‘Turtle Power’ Makes History By Writing It: An Interview with the Director of the ‘TMNT’ Documentary

Sophia Ritchie ‘16 / Emertainment Monthly Staff Writer

Since it’s creation as a pulpy, black and white comic by Kevin Eastman and Peter Laird in 1984, Teenage Mutant Ninja Turtles has been a permanent pop culture fixture.  The comics became cartoons, then toys, then films, lasting 30 years with no sign of slowing down (despite Michael Bay’s recent attempt at destroying the entire franchise with his 2014 reboot.)

In those three decades of growth, TMNT had gathered a wide web of starpower and public affection, with a fanbase ranging from young children enjoying today’s Nickelodeon cartoon version, as well as adults who remember picking up the original Mirage comic in the 80s.  In that time, the Turtles themselves might have been a phenomenon, but they lacked a definitive history.  No one had yet attempted, in grand scale, to document the true magnitude of the Turtles and what they had accomplished amongst fans.

Turtle Power changed all that.

Made by Randall Lobb, Isaac Elliot-Fisher, and Mark Hussey, Turtle Power: The Definitive History of the Teenage Mutant Ninja Turtles traces the turtles back to their very inception in the collision of creators Eastman and Laird, and continues on through every stage of their growth.  Five years of effort resulted in a well-loved, detailed view of the series, made by fans, for fans.  Content included videos from original meetings of the Mirage comics staff, interviews with both fans and famous stars involved in the story of the Turtles (like filmmaker Brian Henson, son of Jim Henson, as well as comedian Michael Ian Black and the entire voice cast of the 1987 cartoon series) and anecdotes from the people closest to the franchise.

Emertainment Monthly asked Director/Writer Randall Lobb to share his some of his story of the five years taken to produce the documentary.

Tell us a little about the process of making this documentary.

Randall Lobb: The process was starting small, thinking that we were going to make a fan based documentary, for the fans.  It would be low-scale.  We’d look at fans, look at fan collections, look at things that are of interest to fans and sell them to a specific group of people who are on message boards, Isaac Elliot Fisher was already a part of that culture, so he knew that world, he knew those fans, that culture, so great, we’d start there.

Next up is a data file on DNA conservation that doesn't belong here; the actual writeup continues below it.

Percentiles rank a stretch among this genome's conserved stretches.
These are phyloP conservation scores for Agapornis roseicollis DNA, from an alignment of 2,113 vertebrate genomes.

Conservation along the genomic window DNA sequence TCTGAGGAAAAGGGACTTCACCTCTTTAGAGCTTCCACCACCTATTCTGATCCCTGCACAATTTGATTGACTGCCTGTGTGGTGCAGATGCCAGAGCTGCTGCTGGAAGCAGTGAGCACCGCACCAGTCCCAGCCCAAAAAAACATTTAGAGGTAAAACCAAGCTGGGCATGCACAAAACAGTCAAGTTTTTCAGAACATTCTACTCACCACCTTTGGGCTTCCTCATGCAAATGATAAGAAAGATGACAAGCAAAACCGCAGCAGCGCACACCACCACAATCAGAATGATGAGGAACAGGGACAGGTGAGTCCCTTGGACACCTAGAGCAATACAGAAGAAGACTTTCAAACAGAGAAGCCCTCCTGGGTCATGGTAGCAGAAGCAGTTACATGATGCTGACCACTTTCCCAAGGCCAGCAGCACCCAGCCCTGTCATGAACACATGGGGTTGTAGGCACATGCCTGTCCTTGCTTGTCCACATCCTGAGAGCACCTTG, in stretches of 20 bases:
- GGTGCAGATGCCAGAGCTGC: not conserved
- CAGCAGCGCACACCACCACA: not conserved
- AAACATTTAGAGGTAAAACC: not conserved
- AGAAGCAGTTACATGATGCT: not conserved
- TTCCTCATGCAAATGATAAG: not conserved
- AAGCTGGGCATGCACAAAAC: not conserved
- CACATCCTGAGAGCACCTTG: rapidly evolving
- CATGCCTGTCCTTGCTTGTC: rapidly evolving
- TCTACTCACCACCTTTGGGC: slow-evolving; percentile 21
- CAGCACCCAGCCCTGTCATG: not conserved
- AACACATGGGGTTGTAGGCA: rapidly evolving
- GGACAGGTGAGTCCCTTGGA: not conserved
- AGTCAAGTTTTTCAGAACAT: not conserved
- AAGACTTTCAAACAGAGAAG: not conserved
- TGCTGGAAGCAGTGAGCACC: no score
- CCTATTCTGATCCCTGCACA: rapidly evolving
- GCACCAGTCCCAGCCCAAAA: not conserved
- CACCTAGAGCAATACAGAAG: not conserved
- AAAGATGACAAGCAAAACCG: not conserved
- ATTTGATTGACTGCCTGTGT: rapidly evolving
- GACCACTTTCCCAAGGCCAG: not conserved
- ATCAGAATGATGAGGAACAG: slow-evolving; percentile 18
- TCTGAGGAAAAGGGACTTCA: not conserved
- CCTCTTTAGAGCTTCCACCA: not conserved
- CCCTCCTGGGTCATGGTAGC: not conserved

But then as it went on, we began to see that we were a) spending more money and more time, and b) talking to people who were contributing a great deal of value: Brian Henson, getting the voice cast back together, spending so much time with Kevin Eastman.  [Eastman] was giving us much more than just his time, he’s hanging out with us.  And then Peter Laird, “Oh, by the way, here are my archives and some videos I shot,” and then Kevin, “Oh, here are my archives.”  Eventually, you realize you have a responsibility to use all this material.  Your responsibility becomes bigger than your own interest in your documentary.  You take on this historical record.  Like I said in other interviews, we felt like we became a part of the turtle world, part of the history of it.  That may sound self-serving, that’s not my intention, but it’s straight up that we were inside the [turtle’s] mirror, looking out.

This documentary took basically five years out of your life.  Where did that dedication come from?  What about the Turtles pushed you to finish?

Once you get started, you have to push forward and finish it.  You put in so much money and time, you sacrifice family, other hobbies and interests.  You can’t go back.  You have to see it through.  In spite of the fact that, at times, it’s full of obstacles.  You think, how can I do this?  But you have to push forward.  You have to finish it.  So I would say we were driven to get to the end of the road, you have to finish.

Just by looking at the people you got to work with, Michael Ian Black, Brian Henson, James Avery, not to mention the numerous fans you got to interview…the Turtles brought all these people together.  What about TMNT makes all these millions of people gravitate towards it?

There is a rich well of archetypes [in the world], and stories.  You’ve got a cross-cultural, almost unconscious stream of things that people like automatically.  Just as Star Wars has it’s own story, the Turtles have their own story.  It’s a zero story, a story that’s proto, and we love that.  You have the teenagers, the family, the sibling rivalry, the wise master, the trickster, the disciplined one.  We have all this turmoil within our psychology, and it’s being externalized through these anthropomorphic animals, which has always been a safety valve of sorts for all human feelings.  Everything is in this safe place, that we get to insert out feelings and thoughts into.

And what about it being funny, right on top of all that?  It’s always been entertaining.  It’s cathartic, it’s powerful, and meaningful, and it’s funny.  That sounds like a good mix.

Where do you see the franchise going in the future?

The Oculus Rift.  Wouldn’t you want to be a turtle, down the road?  The future of entertainment would have you be inside a turtle, doing some crazy parkour…and fly through the city, and that would be awesome.

I would expect the turtles to last well into the next iteration of entertainment.

Turtle Power is available on Netflix and on DVD.

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